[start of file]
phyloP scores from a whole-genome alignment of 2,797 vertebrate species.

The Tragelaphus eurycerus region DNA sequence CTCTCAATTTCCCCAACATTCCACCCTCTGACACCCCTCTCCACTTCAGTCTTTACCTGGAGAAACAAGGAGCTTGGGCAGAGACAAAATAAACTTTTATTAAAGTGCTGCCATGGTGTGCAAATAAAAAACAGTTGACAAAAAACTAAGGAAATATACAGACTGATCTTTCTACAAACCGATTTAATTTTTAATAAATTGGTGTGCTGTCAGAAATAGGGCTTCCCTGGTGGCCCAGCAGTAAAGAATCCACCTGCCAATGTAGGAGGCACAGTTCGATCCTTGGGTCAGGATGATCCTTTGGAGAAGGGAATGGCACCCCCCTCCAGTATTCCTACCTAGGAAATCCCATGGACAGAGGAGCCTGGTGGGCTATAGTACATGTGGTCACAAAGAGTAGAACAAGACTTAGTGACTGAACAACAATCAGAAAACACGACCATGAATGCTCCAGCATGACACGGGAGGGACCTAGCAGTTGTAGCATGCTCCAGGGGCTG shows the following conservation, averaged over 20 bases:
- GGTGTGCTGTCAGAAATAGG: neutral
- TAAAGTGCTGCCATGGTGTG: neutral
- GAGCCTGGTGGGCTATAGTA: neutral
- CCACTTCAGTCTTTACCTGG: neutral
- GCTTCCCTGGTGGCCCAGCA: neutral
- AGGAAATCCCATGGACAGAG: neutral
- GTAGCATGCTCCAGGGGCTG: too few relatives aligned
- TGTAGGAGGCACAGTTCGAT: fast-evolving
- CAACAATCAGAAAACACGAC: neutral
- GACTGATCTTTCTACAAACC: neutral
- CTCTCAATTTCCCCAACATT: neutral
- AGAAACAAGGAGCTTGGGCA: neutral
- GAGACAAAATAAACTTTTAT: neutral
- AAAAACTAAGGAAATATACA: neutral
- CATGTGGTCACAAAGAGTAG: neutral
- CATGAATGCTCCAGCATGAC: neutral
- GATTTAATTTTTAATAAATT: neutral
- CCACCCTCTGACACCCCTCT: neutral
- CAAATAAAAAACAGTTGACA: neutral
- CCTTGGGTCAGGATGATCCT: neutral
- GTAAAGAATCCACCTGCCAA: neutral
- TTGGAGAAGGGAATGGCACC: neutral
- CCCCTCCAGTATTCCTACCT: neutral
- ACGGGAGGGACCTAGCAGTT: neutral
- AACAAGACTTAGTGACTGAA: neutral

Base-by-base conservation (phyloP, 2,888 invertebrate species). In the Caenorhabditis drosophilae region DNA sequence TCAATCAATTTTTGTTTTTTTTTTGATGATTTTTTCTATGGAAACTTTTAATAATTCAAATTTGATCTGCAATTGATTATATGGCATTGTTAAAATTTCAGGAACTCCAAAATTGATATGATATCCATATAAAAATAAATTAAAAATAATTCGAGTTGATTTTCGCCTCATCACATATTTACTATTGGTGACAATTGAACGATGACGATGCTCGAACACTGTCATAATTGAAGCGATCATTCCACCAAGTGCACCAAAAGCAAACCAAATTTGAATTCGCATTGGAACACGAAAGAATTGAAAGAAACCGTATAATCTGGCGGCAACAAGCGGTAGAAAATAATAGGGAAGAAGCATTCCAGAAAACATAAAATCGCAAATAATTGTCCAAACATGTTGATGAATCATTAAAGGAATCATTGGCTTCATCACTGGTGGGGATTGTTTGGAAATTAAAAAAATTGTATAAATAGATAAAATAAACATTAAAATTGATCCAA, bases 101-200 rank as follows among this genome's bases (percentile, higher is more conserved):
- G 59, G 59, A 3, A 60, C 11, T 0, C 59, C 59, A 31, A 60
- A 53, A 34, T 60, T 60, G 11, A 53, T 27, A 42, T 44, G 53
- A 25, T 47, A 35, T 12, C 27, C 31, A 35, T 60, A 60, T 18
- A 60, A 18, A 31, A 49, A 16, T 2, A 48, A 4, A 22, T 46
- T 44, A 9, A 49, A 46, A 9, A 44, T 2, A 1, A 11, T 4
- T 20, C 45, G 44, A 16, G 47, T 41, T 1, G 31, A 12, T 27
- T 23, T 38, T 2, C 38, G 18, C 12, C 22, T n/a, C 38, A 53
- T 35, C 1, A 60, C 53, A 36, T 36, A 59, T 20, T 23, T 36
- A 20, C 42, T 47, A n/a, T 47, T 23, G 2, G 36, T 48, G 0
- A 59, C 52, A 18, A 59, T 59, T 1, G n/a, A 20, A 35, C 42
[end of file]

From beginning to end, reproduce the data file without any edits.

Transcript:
phyloP scores from a whole-genome alignment of 2,797 vertebrate species.

The Tragelaphus eurycerus region DNA sequence CTCTCAATTTCCCCAACATTCCACCCTCTGACACCCCTCTCCACTTCAGTCTTTACCTGGAGAAACAAGGAGCTTGGGCAGAGACAAAATAAACTTTTATTAAAGTGCTGCCATGGTGTGCAAATAAAAAACAGTTGACAAAAAACTAAGGAAATATACAGACTGATCTTTCTACAAACCGATTTAATTTTTAATAAATTGGTGTGCTGTCAGAAATAGGGCTTCCCTGGTGGCCCAGCAGTAAAGAATCCACCTGCCAATGTAGGAGGCACAGTTCGATCCTTGGGTCAGGATGATCCTTTGGAGAAGGGAATGGCACCCCCCTCCAGTATTCCTACCTAGGAAATCCCATGGACAGAGGAGCCTGGTGGGCTATAGTACATGTGGTCACAAAGAGTAGAACAAGACTTAGTGACTGAACAACAATCAGAAAACACGACCATGAATGCTCCAGCATGACACGGGAGGGACCTAGCAGTTGTAGCATGCTCCAGGGGCTG shows the following conservation, averaged over 20 bases:
- GGTGTGCTGTCAGAAATAGG: neutral
- TAAAGTGCTGCCATGGTGTG: neutral
- GAGCCTGGTGGGCTATAGTA: neutral
- CCACTTCAGTCTTTACCTGG: neutral
- GCTTCCCTGGTGGCCCAGCA: neutral
- AGGAAATCCCATGGACAGAG: neutral
- GTAGCATGCTCCAGGGGCTG: too few relatives aligned
- TGTAGGAGGCACAGTTCGAT: fast-evolving
- CAACAATCAGAAAACACGAC: neutral
- GACTGATCTTTCTACAAACC: neutral
- CTCTCAATTTCCCCAACATT: neutral
- AGAAACAAGGAGCTTGGGCA: neutral
- GAGACAAAATAAACTTTTAT: neutral
- AAAAACTAAGGAAATATACA: neutral
- CATGTGGTCACAAAGAGTAG: neutral
- CATGAATGCTCCAGCATGAC: neutral
- GATTTAATTTTTAATAAATT: neutral
- CCACCCTCTGACACCCCTCT: neutral
- CAAATAAAAAACAGTTGACA: neutral
- CCTTGGGTCAGGATGATCCT: neutral
- GTAAAGAATCCACCTGCCAA: neutral
- TTGGAGAAGGGAATGGCACC: neutral
- CCCCTCCAGTATTCCTACCT: neutral
- ACGGGAGGGACCTAGCAGTT: neutral
- AACAAGACTTAGTGACTGAA: neutral

Base-by-base conservation (phyloP, 2,888 invertebrate species). In the Caenorhabditis drosophilae region DNA sequence TCAATCAATTTTTGTTTTTTTTTTGATGATTTTTTCTATGGAAACTTTTAATAATTCAAATTTGATCTGCAATTGATTATATGGCATTGTTAAAATTTCAGGAACTCCAAAATTGATATGATATCCATATAAAAATAAATTAAAAATAATTCGAGTTGATTTTCGCCTCATCACATATTTACTATTGGTGACAATTGAACGATGACGATGCTCGAACACTGTCATAATTGAAGCGATCATTCCACCAAGTGCACCAAAAGCAAACCAAATTTGAATTCGCATTGGAACACGAAAGAATTGAAAGAAACCGTATAATCTGGCGGCAACAAGCGGTAGAAAATAATAGGGAAGAAGCATTCCAGAAAACATAAAATCGCAAATAATTGTCCAAACATGTTGATGAATCATTAAAGGAATCATTGGCTTCATCACTGGTGGGGATTGTTTGGAAATTAAAAAAATTGTATAAATAGATAAAATAAACATTAAAATTGATCCAA, bases 101-200 rank as follows among this genome's bases (percentile, higher is more conserved):
- G 59, G 59, A 3, A 60, C 11, T 0, C 59, C 59, A 31, A 60
- A 53, A 34, T 60, T 60, G 11, A 53, T 27, A 42, T 44, G 53
- A 25, T 47, A 35, T 12, C 27, C 31, A 35, T 60, A 60, T 18
- A 60, A 18, A 31, A 49, A 16, T 2, A 48, A 4, A 22, T 46
- T 44, A 9, A 49, A 46, A 9, A 44, T 2, A 1, A 11, T 4
- T 20, C 45, G 44, A 16, G 47, T 41, T 1, G 31, A 12, T 27
- T 23, T 38, T 2, C 38, G 18, C 12, C 22, T n/a, C 38, A 53
- T 35, C 1, A 60, C 53, A 36, T 36, A 59, T 20, T 23, T 36
- A 20, C 42, T 47, A n/a, T 47, T 23, G 2, G 36, T 48, G 0
- A 59, C 52, A 18, A 59, T 59, T 1, G n/a, A 20, A 35, C 42